War Graves to be Held In Perpetuity
War Graves to be Held In Perpetuity
The Sherbrooke Telegram, 25 May 1944
Ottawa, May 25.—All necessary steps to ensure that the land containing Canadian War Graves Overseas will be held in perpetuity for the Canadian people, were taken long ago by the Dominion Government, Defence Headquarters announced.
By virtue of a long-standing agreement with the Imperial War Graves Commission all such properties requisitioned during hostilities by the Canadian Army, will be acquired, "not in the manner or with the consequences of a private sale," but for permanent possession by the Dominion of Canada, the statement revealed.
The Imperial War Graves Commission is the accredited agent of all the governments of the British Commonwealth of Nations, and the "custodian in perpetuity" of all the graves of fallen members of the Commonwealth's forces. The Commission was formed during the Great War and operates under special powers conferred by Royal Charter. Its headquarters are in London, England, and its Canadian member is The Hon. Vincent Massey, High Commissioner for Canada.
Although, due to the exigencies of war, the Canadian Army has had to assume the duty of choosing War cemetery sites, marking the graves with the approved, temporary crosses, maintaining the cemeteries during hostilities and keeping detailed records of those buried, it has carried out all such preliminary work under the guidance of the Commission. The transfer of active responsibility from the Army to the Commission, at the end of the war, will thus be effected smoothly and without the confusion which might otherwise occur.
When that time comes, of of the first duties of the Commission will be the replacement of all temporary memorials with permanent headstones. Such headstones, however, cannot be erected now, due to shortage of labor, lack of transport and—Overseas—the ever present danger of war damage.
As a temporary measure, therefore, all known graves will remain marked by specially designed wooden crosses; by the Star of David in the case of Jewish graves, or by other appropriate forms of memorials approved by the Commission. These temporary memorials are ruggedly built, painted white and bear the regimental particulars in black letters. In the Overseas theatres most of them are constructed on the spot by men of the Royal Canadian Engineers.
After peace is declared, and the danger of war damage removed, the Commission will erect the standard, copyrighted headstone which, since 1914-1918, has been reserved as a mark of honour used only on graves of fallen members of the Commonwealth's forces. As a symbol of equality of sacrifice all headstones are identical size and design, regardless of rank.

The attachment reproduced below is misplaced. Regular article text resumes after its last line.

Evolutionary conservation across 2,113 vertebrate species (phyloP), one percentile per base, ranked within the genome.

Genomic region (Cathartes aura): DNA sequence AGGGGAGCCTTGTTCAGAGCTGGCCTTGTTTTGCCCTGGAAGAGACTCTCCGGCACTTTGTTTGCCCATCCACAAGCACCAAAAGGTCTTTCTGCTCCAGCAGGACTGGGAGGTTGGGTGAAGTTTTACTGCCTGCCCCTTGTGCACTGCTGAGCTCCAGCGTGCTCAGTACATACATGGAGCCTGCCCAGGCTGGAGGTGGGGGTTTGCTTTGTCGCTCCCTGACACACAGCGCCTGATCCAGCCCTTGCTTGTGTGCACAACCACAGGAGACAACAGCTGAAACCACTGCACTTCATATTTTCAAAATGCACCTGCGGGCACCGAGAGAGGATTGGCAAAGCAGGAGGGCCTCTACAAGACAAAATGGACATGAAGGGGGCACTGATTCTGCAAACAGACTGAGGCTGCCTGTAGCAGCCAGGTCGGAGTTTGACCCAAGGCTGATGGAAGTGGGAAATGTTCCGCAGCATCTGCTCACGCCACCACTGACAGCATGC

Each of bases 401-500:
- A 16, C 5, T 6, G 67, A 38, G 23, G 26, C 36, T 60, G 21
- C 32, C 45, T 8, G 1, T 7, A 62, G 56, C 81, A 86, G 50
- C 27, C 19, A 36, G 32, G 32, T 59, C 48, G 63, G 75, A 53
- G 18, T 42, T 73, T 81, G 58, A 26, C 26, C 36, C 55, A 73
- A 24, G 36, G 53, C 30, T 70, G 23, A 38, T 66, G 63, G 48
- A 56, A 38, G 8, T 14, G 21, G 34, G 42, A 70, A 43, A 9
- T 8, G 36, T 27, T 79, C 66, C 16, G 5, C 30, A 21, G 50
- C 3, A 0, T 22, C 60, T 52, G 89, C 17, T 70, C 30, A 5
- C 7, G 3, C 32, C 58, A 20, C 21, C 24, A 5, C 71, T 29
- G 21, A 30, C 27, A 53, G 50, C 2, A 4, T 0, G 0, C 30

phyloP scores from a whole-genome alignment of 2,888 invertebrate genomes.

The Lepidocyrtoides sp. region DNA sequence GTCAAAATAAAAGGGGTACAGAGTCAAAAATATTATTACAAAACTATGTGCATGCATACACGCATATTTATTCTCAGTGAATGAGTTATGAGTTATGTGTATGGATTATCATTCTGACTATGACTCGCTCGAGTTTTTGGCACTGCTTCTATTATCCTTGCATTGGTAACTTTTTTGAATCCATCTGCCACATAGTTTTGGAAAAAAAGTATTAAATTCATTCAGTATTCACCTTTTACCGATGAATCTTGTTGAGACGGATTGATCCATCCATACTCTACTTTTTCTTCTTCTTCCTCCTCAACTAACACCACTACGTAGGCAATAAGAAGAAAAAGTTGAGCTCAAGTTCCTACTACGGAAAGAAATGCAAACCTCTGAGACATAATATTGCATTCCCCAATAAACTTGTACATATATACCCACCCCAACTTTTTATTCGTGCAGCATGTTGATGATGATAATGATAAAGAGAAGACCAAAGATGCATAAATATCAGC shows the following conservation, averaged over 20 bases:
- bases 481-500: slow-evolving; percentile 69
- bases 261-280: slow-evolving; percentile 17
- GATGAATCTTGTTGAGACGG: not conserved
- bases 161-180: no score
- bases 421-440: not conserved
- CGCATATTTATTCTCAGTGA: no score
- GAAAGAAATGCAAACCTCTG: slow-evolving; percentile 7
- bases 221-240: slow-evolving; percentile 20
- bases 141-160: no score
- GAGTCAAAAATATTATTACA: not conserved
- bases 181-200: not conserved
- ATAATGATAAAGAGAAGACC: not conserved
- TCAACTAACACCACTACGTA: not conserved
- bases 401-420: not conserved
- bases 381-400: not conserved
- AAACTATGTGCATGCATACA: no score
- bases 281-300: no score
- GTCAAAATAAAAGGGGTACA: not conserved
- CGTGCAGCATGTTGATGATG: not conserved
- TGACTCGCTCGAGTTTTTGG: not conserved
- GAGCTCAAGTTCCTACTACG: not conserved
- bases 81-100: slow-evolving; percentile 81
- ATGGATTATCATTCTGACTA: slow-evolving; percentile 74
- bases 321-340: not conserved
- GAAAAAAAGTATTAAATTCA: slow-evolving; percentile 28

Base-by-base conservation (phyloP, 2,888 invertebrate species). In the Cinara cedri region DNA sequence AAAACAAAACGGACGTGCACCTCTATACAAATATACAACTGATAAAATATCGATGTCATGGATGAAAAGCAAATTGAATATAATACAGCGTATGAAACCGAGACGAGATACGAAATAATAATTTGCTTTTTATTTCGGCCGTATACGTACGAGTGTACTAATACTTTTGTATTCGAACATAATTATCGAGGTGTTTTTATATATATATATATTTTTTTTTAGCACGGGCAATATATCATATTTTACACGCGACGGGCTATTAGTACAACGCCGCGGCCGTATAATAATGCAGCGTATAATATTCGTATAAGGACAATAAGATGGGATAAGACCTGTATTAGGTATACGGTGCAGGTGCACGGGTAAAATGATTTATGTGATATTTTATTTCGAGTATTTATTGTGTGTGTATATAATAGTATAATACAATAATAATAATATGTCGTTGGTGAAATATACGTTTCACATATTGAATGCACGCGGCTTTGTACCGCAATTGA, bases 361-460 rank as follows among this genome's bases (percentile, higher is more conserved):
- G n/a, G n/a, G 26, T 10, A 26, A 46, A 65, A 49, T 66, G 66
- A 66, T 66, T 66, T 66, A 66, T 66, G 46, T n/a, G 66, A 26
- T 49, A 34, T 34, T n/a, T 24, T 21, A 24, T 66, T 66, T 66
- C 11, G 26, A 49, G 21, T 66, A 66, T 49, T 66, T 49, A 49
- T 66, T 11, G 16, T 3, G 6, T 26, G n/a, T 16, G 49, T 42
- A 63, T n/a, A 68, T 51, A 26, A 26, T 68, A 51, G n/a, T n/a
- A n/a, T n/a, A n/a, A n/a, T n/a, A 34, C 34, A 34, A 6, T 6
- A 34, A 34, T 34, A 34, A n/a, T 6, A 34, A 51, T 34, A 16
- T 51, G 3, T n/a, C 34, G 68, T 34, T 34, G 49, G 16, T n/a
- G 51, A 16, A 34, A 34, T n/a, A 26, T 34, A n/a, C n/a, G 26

This traditional stone memorial is 2 feet 6 inches high, 1 foot 3 inches wide and 3 inches thick. Ample space is provided on each stone for a personal inscription and the engraving of a religious emblem, if the next-of-kin so desires.
The Commission in due course, will write to all next of kin to obtain full particulars of such inscriptions, so that all may be in readiness to make and erect the permanent memorial as soon as opportunity permits. Such details as the next-of-kin wish to have recorded in the permanent printed register will be secured at the same time and in the same way.
As in the late war, many are missing and have no known graves. In such cases the Commission will invite the next-of-kin to supply the necessary particulars for inscription on whatever type of memorial is chosen to commemorate their sacrifice.
No charge is made for temporary markings, permanent headstones or the necessary engravings. The Commissions funds are provided by the various Governments of the Commonwealth.
The Commission is prepared to mark all War Graves with the same distinctive headstone, not only in military cemeteries and Service Plots, but also in cases of single and private burials, where relatives wish their dead to share the traditional memorial with their comrades who rest in foreign lands.
The erection of private or unit memorials in military cemeteries of Service plats, however, cannot be permitted. Such a practice would destroy the harmonious appearance of the plots and violate the Commission's policy of equality of treatment. Civil cemetery authorities, for a like reason, also prohibit the erection of private memorials in service plots.
These policies, which have guided the Commission since it was first entrusted with the marking and care of the graves of those who fell during 1914-1918, have won the sympathy and understanding of the British Commonwealth. The War Graves Cemeteries which were laid out in all parts of the world, as a result of the Commission's labors, have been universally recognized as placed of quiet beauty, fitting memorials created by the Commission's architects and landscape artists as a final tribute to those who gave their lives in the course of duty. The same meticulous care governs the work of the Commission in the present war.
To attempt such an undertaking in the midst of the confusion of war, however, would not, in the Commission's opinion, be conducive to the satisfactory discharge of its responsibilities to the next-of-kin. Until hostilities cease, therefore, Canadians War Graves Overseas will remain marked by temporary memorials, while the cemeteries themselves will remain in the care of the military authorities until taken over by the Commission for permanent embellishment and maintenance.
Relatives who wish to make enquiries respecting war graves should address them to Imperial War Graves Commission, Canadian Agency,
312 Transportation Building, Ottawa, Ontario. [Current address: Commonwealth War Graves Commission, Canadian Agency, 66 Slater Street Suite 1412, Ottawa, Ontario, K1A 0P4, CANADA]
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